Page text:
Baltimore City Mayor Brandon M. Scott, City Council President Nick J. Mosby, and City Comptroller Bill Henry this morning sent a letter to Governor Larry Hogan urging him to reverse his decision to halt federally-funded unemployment benefits.
As previously reported on Conduit Street, the governor earlier this month announced that Maryland will discontinue its participation in pandemic unemployment programs that enhance benefits, including the extra $300 weekly payments and coverage for the self-employed.
According to the letter:
Your decision to prematurely halt federally-funded unemployment benefits is concerning, and we strongly urge you to reconsider. These funds cost the State of Maryland absolutely nothing and offer essential support for residents struggling to make ends meet during COVID-19. While the American Rescue Plan extends these benefits to September 6th, your decision leaves a two-month gap that Baltimore families cannot bear.
A commitment to equity is an essential aspect of leadership, especially during recovery efforts. Federal programs like unemployment benefits are intended to support vulnerable populations who are disproportionately impacted by the pandemic. However, failing to apply a true equity lens ignores key racial and economic disparities and will likely worsen gaps that already exist.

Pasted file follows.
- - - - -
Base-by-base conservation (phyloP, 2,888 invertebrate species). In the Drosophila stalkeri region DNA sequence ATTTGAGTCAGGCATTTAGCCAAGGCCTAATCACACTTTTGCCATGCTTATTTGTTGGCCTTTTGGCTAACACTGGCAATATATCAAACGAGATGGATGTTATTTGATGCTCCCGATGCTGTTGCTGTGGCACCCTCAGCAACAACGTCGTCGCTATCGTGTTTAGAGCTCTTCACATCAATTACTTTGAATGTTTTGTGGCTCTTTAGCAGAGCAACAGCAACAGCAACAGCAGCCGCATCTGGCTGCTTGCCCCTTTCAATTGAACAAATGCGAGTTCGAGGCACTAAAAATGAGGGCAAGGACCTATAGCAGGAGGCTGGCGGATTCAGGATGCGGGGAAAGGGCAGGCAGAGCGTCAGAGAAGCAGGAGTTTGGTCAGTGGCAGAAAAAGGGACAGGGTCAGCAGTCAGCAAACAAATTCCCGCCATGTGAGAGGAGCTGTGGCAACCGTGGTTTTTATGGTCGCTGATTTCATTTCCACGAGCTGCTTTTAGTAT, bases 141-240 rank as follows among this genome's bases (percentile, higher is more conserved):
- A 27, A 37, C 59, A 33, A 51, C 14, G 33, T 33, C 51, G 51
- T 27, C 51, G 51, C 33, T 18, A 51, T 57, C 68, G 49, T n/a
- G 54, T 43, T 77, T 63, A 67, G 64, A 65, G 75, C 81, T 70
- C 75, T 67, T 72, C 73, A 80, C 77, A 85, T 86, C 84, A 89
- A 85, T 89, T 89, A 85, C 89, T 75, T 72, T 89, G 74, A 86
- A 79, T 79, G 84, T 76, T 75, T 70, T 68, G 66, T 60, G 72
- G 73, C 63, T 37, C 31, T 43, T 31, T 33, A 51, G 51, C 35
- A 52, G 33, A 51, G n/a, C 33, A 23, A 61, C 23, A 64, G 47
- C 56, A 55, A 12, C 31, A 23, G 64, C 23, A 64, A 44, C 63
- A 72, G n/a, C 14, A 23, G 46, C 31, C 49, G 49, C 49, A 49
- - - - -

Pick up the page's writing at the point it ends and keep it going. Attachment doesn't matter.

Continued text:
This decision further overlooks the fact that Baltimore City’s unemployment rate is 31 percent higher than the State as a whole. There simply are not enough jobs available for out-of-work Baltimore residents. Consequently, not only will thousands in Baltimore be forced to seek work in hazardous environments that fail to offer living wages, but thousands more will continue enduring joblessness with a weakened safety net.
To date, 25 states have announced that they will discontinue enhanced pandemic federal unemployment benefits, according to recent U.S. Department of Labor data.
As previously reported on Conduit Street, Maryland is poised to return to its standard work-search requirements for unemployment benefits, which were suspended amidst the pandemic. Beginning the week of July 4, Labor will reinstate the standard requirement for all regular state unemployment insurance claimants to actively search for work by engaging in three reemployment activities each week.